Enter the annual tradition of Fire Prevention Week, which falls on Oct. 5 - 11 this year.

National Fire Prevention Week is not just a local fire department showing up at your elementary school and conducting a fire drill. According to the National Archives and Records Administration's Library Information Center, Fire Prevention Week is the longest running public health and safety observance on record.  Read more

The new hunter-gatherers: Foraging in the Catskills

Above: An Autumn Olive (Wildberry) Mojito. Photo courtesy of Marguerite Uhlmann-Bower. Make your own with the recipe at the bottom of this story.

Foraging for food that grows wild has long been a hobby for nature lovers out walking in the woods. But increasingly, more people are doing what their primitive ancestors did: picking up their spades and baskets and searching out edible flowers, leaves, roots, shoots, nuts and berries.

Left: Dina Falconi, a Catskills forager. 

Two upstate women—Dina Falconi and Marguerite Uhlmann-Bower—are leading the march into the forests and meadows. According to them, there’s plenty of free food out there for the picking; you just need to know what to look for.

Falconi, a Marbletown resident who grew up in New York City, has been steeped in the world of wild-plant identification, foraging and cooking for 30 years now. But growing up, she had no idea what was waiting out in the woods.  Read more

This weekend: Reservoir Cleanup Day

A boat launches from Chandlers Cove boat launch on the Neversink Reservoir in 2012. Photo courtesy of Jennifer Grimes.

The New York City Department of Environmental Protection (DEP) and a slew of other groups and volunteers will fan out across the Catskills on Sunday, Oct. 5 to clean up four of the NYC reservoirs -- the Pepacton, the Cannonsville, the Neversink, and the Rondout -- as part of a statewide effort to clean up New York's waterways and beaches. 

Volunteers are welcome at the litter pick-ups, according to a press release from the DEP. Captains in charge of each reservoir will meet volunteers at 1 p.m. on Sunday, Oct. 5 and will clean until 3 p.m.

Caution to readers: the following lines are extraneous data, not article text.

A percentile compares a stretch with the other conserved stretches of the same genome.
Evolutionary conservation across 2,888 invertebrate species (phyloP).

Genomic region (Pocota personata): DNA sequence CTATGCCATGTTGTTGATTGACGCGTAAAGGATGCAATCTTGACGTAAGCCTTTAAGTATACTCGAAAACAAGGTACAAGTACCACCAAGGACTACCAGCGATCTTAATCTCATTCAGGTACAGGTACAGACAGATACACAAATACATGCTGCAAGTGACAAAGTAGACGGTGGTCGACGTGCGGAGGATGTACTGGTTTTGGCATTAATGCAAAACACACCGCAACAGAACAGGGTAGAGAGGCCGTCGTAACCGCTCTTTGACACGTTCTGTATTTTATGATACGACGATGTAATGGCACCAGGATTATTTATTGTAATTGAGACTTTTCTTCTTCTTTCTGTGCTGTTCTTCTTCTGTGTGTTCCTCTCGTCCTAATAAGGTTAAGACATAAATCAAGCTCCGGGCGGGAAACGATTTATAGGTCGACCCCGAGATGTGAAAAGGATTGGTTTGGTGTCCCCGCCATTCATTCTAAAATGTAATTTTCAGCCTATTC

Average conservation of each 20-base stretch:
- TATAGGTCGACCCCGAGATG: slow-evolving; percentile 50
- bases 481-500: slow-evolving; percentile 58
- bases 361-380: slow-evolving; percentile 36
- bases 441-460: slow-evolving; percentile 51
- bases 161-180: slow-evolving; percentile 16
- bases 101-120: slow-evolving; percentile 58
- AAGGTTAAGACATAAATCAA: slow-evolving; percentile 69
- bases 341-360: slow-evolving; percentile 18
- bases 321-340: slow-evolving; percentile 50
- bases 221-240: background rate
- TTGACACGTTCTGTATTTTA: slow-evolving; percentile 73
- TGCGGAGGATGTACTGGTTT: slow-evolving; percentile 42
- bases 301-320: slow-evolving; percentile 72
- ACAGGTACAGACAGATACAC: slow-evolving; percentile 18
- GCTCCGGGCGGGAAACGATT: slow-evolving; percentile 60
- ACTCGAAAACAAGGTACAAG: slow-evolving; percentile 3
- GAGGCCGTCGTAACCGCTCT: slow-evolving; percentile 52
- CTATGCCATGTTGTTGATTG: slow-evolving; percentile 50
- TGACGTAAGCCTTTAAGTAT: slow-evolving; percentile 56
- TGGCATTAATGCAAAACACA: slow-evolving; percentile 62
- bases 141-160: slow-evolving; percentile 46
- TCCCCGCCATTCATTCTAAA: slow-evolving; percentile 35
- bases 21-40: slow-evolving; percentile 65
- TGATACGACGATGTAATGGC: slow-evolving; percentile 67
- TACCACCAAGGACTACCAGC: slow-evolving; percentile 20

Captains and locations for the four Catskills clean-up groups are below:

Cannonsville Reservoir: The cleanup effort will be led by Tina James, who leads the Future Farmers of America program at the Walton Central School District, and Nick Barone, president of the Deposit Chamber of Commerce. Volunteers will meet at Chamberlain Brook.

Neversink Reservoir: The cleanup effort will be led by Boy Scout Troop 97 in Neversink, which is run by Keith Mentnech. Volunteers will meet at the information kiosk on Route 55.  Read more

Three charged with passing counterfeit bills in Sidney

Above: Heather A. Wrench, Wesley J. Crawn, and Natasha P. Finch. Photos via the New York State Police.

Three twenty-somethings were arrested on Sunday, Sept. 28 for circulating counterfeit currency in the Delaware County town of Sidney, according to a press release from the New York State Police.

Troopers arrested 23-year-old Wesley J. Crawn and 26-year-old Heather A. Wrench, who live together on Edgewood Drive in Sidney, and 20-year-old Natasha P. Finch of Unadilla.

Crawn and Wrench were charged with felony forgery in the 1st degree and conspiracy in the 4th degree. They were arraigned in Delaware County and are being held in Delaware County Jail on $5,000 cash bail.

Finch was charged with criminal possession of a forged instrument in the 1st degree, conspiracy in the fourth degree, and three misdemeanor counts of petit larceny. She was arraigned in Otsego County and is being held in the Otsego County Jail on $5,000 cash bail.

The police suspect that more people are involved in the counterfeit bills scheme. The investigation is ongoing, and "with additional arrests pending," according to the press release.